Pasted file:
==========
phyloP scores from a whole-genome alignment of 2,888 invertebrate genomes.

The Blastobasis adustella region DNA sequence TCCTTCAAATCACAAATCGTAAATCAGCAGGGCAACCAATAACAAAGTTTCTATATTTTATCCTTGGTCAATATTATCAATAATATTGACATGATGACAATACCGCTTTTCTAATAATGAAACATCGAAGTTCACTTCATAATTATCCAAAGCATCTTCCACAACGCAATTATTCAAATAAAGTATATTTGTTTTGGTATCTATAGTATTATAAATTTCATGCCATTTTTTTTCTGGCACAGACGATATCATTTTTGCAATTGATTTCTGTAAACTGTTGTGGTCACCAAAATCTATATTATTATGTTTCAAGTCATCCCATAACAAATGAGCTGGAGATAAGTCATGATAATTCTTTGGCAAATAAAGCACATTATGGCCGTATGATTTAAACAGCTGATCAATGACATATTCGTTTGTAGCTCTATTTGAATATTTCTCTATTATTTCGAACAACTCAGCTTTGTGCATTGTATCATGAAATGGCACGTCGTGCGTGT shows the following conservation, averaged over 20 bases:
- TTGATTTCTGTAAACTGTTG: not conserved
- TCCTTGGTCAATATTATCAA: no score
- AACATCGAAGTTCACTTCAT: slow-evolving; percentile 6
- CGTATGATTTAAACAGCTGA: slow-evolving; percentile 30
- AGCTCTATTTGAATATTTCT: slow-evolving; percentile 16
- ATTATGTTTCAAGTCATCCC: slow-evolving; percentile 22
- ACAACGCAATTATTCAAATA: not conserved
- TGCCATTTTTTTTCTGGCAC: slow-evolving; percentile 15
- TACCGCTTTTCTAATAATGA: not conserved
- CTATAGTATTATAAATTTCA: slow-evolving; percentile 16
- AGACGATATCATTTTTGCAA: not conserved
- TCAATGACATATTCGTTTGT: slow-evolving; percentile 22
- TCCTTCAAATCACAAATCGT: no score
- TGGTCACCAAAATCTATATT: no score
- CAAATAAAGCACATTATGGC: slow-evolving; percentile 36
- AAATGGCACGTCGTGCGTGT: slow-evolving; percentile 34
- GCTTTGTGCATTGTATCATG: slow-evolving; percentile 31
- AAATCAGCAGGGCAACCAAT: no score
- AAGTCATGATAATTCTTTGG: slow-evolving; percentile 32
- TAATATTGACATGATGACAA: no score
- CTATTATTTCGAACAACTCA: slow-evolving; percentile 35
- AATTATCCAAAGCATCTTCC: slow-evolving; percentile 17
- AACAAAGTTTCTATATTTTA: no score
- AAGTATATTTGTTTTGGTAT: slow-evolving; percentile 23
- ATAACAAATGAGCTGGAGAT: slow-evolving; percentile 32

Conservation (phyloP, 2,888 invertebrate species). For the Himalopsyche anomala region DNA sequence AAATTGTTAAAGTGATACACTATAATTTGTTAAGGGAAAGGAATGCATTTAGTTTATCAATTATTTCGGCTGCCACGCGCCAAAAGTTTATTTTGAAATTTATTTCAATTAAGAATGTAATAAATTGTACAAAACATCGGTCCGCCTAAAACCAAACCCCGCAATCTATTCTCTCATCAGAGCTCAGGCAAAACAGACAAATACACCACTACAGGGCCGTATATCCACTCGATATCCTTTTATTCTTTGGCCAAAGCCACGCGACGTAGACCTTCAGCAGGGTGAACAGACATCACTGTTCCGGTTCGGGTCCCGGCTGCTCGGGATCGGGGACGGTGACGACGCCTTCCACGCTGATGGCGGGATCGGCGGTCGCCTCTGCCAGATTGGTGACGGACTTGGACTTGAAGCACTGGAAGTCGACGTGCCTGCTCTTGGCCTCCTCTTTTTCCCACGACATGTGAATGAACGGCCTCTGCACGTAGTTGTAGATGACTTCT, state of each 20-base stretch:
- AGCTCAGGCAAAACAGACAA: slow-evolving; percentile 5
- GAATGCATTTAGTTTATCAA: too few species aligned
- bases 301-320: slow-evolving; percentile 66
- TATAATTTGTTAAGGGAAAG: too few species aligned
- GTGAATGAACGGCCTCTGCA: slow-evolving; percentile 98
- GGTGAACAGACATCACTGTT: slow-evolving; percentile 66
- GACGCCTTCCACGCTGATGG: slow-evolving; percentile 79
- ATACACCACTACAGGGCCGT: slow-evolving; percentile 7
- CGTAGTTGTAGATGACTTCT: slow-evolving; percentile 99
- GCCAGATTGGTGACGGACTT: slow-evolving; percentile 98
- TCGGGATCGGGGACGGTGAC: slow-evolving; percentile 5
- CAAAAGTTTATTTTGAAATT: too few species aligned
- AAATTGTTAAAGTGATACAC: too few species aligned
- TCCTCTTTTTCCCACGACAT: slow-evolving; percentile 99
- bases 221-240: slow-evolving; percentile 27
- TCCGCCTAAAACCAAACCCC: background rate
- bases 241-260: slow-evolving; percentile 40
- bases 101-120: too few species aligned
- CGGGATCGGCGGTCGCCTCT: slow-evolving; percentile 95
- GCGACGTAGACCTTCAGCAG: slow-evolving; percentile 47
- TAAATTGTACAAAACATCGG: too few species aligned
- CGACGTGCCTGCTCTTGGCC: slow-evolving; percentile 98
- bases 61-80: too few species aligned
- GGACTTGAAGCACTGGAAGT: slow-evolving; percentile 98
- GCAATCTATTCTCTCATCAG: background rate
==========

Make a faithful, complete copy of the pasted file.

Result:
phyloP scores from a whole-genome alignment of 2,888 invertebrate genomes.

The Blastobasis adustella region DNA sequence TCCTTCAAATCACAAATCGTAAATCAGCAGGGCAACCAATAACAAAGTTTCTATATTTTATCCTTGGTCAATATTATCAATAATATTGACATGATGACAATACCGCTTTTCTAATAATGAAACATCGAAGTTCACTTCATAATTATCCAAAGCATCTTCCACAACGCAATTATTCAAATAAAGTATATTTGTTTTGGTATCTATAGTATTATAAATTTCATGCCATTTTTTTTCTGGCACAGACGATATCATTTTTGCAATTGATTTCTGTAAACTGTTGTGGTCACCAAAATCTATATTATTATGTTTCAAGTCATCCCATAACAAATGAGCTGGAGATAAGTCATGATAATTCTTTGGCAAATAAAGCACATTATGGCCGTATGATTTAAACAGCTGATCAATGACATATTCGTTTGTAGCTCTATTTGAATATTTCTCTATTATTTCGAACAACTCAGCTTTGTGCATTGTATCATGAAATGGCACGTCGTGCGTGT shows the following conservation, averaged over 20 bases:
- TTGATTTCTGTAAACTGTTG: not conserved
- TCCTTGGTCAATATTATCAA: no score
- AACATCGAAGTTCACTTCAT: slow-evolving; percentile 6
- CGTATGATTTAAACAGCTGA: slow-evolving; percentile 30
- AGCTCTATTTGAATATTTCT: slow-evolving; percentile 16
- ATTATGTTTCAAGTCATCCC: slow-evolving; percentile 22
- ACAACGCAATTATTCAAATA: not conserved
- TGCCATTTTTTTTCTGGCAC: slow-evolving; percentile 15
- TACCGCTTTTCTAATAATGA: not conserved
- CTATAGTATTATAAATTTCA: slow-evolving; percentile 16
- AGACGATATCATTTTTGCAA: not conserved
- TCAATGACATATTCGTTTGT: slow-evolving; percentile 22
- TCCTTCAAATCACAAATCGT: no score
- TGGTCACCAAAATCTATATT: no score
- CAAATAAAGCACATTATGGC: slow-evolving; percentile 36
- AAATGGCACGTCGTGCGTGT: slow-evolving; percentile 34
- GCTTTGTGCATTGTATCATG: slow-evolving; percentile 31
- AAATCAGCAGGGCAACCAAT: no score
- AAGTCATGATAATTCTTTGG: slow-evolving; percentile 32
- TAATATTGACATGATGACAA: no score
- CTATTATTTCGAACAACTCA: slow-evolving; percentile 35
- AATTATCCAAAGCATCTTCC: slow-evolving; percentile 17
- AACAAAGTTTCTATATTTTA: no score
- AAGTATATTTGTTTTGGTAT: slow-evolving; percentile 23
- ATAACAAATGAGCTGGAGAT: slow-evolving; percentile 32

Conservation (phyloP, 2,888 invertebrate species). For the Himalopsyche anomala region DNA sequence AAATTGTTAAAGTGATACACTATAATTTGTTAAGGGAAAGGAATGCATTTAGTTTATCAATTATTTCGGCTGCCACGCGCCAAAAGTTTATTTTGAAATTTATTTCAATTAAGAATGTAATAAATTGTACAAAACATCGGTCCGCCTAAAACCAAACCCCGCAATCTATTCTCTCATCAGAGCTCAGGCAAAACAGACAAATACACCACTACAGGGCCGTATATCCACTCGATATCCTTTTATTCTTTGGCCAAAGCCACGCGACGTAGACCTTCAGCAGGGTGAACAGACATCACTGTTCCGGTTCGGGTCCCGGCTGCTCGGGATCGGGGACGGTGACGACGCCTTCCACGCTGATGGCGGGATCGGCGGTCGCCTCTGCCAGATTGGTGACGGACTTGGACTTGAAGCACTGGAAGTCGACGTGCCTGCTCTTGGCCTCCTCTTTTTCCCACGACATGTGAATGAACGGCCTCTGCACGTAGTTGTAGATGACTTCT, state of each 20-base stretch:
- AGCTCAGGCAAAACAGACAA: slow-evolving; percentile 5
- GAATGCATTTAGTTTATCAA: too few species aligned
- bases 301-320: slow-evolving; percentile 66
- TATAATTTGTTAAGGGAAAG: too few species aligned
- GTGAATGAACGGCCTCTGCA: slow-evolving; percentile 98
- GGTGAACAGACATCACTGTT: slow-evolving; percentile 66
- GACGCCTTCCACGCTGATGG: slow-evolving; percentile 79
- ATACACCACTACAGGGCCGT: slow-evolving; percentile 7
- CGTAGTTGTAGATGACTTCT: slow-evolving; percentile 99
- GCCAGATTGGTGACGGACTT: slow-evolving; percentile 98
- TCGGGATCGGGGACGGTGAC: slow-evolving; percentile 5
- CAAAAGTTTATTTTGAAATT: too few species aligned
- AAATTGTTAAAGTGATACAC: too few species aligned
- TCCTCTTTTTCCCACGACAT: slow-evolving; percentile 99
- bases 221-240: slow-evolving; percentile 27
- TCCGCCTAAAACCAAACCCC: background rate
- bases 241-260: slow-evolving; percentile 40
- bases 101-120: too few species aligned
- CGGGATCGGCGGTCGCCTCT: slow-evolving; percentile 95
- GCGACGTAGACCTTCAGCAG: slow-evolving; percentile 47
- TAAATTGTACAAAACATCGG: too few species aligned
- CGACGTGCCTGCTCTTGGCC: slow-evolving; percentile 98
- bases 61-80: too few species aligned
- GGACTTGAAGCACTGGAAGT: slow-evolving; percentile 98
- GCAATCTATTCTCTCATCAG: background rate